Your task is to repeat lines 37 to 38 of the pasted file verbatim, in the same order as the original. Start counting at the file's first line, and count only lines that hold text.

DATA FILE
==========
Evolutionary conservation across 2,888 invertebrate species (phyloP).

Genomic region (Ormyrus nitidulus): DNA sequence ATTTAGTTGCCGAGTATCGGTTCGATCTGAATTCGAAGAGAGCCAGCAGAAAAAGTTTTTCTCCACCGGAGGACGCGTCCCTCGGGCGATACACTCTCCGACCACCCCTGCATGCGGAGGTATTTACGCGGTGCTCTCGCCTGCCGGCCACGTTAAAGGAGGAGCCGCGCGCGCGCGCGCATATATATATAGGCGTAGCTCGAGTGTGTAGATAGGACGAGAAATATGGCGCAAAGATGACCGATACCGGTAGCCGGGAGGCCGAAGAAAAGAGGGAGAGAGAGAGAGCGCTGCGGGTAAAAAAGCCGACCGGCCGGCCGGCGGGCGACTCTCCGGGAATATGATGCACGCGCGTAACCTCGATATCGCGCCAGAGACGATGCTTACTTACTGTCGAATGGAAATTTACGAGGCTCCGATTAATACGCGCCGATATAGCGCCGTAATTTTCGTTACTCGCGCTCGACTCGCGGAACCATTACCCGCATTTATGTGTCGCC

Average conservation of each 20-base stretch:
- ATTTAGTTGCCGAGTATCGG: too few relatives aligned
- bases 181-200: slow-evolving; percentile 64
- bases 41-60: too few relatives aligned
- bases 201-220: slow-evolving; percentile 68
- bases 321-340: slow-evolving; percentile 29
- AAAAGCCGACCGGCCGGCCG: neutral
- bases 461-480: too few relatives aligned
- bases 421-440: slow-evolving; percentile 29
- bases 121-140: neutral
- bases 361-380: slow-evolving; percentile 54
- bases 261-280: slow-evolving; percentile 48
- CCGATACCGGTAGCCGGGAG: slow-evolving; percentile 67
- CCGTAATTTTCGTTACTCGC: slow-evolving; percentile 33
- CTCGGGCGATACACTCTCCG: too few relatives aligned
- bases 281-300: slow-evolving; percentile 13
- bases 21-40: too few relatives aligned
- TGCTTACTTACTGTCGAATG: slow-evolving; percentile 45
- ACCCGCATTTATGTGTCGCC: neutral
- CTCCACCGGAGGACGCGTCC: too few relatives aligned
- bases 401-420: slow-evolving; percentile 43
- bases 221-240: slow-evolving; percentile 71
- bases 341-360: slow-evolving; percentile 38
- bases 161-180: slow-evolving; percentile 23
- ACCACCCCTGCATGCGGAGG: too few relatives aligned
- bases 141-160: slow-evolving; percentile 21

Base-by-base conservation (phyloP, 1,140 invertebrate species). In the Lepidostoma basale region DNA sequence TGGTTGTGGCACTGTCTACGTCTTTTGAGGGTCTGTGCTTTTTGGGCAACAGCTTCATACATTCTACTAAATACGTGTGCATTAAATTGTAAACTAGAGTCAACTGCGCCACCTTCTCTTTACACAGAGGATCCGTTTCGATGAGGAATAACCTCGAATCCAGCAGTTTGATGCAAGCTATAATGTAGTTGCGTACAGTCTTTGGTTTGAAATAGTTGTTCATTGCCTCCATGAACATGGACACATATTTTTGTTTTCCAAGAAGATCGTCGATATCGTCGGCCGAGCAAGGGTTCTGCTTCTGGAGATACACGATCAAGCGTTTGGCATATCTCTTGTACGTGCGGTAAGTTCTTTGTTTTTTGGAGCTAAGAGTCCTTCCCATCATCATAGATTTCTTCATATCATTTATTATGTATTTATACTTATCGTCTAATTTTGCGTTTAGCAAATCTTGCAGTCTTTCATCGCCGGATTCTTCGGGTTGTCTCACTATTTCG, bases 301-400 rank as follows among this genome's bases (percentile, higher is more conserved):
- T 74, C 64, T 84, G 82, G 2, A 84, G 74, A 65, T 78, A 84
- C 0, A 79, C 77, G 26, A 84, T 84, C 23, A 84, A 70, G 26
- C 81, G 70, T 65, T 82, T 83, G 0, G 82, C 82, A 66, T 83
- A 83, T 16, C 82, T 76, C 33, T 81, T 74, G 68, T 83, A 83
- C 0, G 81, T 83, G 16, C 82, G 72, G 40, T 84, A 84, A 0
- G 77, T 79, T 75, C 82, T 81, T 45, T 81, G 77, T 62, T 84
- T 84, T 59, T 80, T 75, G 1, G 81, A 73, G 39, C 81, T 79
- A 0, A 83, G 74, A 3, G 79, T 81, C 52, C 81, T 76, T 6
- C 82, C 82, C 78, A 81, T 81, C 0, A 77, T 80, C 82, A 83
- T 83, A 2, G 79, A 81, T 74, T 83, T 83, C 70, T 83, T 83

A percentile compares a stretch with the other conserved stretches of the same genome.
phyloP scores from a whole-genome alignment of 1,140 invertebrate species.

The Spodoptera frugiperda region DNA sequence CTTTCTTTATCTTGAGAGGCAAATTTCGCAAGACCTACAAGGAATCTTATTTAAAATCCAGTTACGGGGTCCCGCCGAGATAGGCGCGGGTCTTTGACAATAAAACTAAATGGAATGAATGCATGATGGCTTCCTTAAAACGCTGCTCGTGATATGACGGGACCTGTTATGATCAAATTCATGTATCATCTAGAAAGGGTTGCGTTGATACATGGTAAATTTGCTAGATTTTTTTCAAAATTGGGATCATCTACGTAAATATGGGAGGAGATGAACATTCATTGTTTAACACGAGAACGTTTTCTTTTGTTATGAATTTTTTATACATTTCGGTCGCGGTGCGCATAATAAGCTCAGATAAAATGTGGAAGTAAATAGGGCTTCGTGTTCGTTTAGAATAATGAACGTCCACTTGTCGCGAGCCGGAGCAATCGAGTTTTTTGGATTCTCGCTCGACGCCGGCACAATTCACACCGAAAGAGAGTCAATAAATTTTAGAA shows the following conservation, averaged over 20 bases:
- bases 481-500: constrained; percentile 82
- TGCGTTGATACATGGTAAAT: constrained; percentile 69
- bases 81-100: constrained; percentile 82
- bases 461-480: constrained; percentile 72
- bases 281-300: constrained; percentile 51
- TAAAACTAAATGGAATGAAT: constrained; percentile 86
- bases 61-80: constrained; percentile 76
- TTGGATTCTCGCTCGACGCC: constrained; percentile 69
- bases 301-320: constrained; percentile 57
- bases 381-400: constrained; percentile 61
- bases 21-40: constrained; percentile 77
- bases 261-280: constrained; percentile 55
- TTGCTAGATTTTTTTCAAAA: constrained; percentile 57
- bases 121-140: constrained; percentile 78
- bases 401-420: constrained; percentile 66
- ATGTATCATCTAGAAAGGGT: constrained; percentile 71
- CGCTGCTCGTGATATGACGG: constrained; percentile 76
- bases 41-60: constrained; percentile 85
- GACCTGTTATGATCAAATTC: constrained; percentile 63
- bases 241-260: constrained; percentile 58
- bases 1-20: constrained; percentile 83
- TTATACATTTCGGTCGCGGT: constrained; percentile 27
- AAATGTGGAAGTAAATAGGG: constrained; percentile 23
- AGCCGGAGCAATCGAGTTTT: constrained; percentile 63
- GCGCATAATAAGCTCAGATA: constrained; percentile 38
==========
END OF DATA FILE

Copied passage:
- A 0, A 83, G 74, A 3, G 79, T 81, C 52, C 81, T 76, T 6
- C 82, C 82, C 78, A 81, T 81, C 0, A 77, T 80, C 82, A 83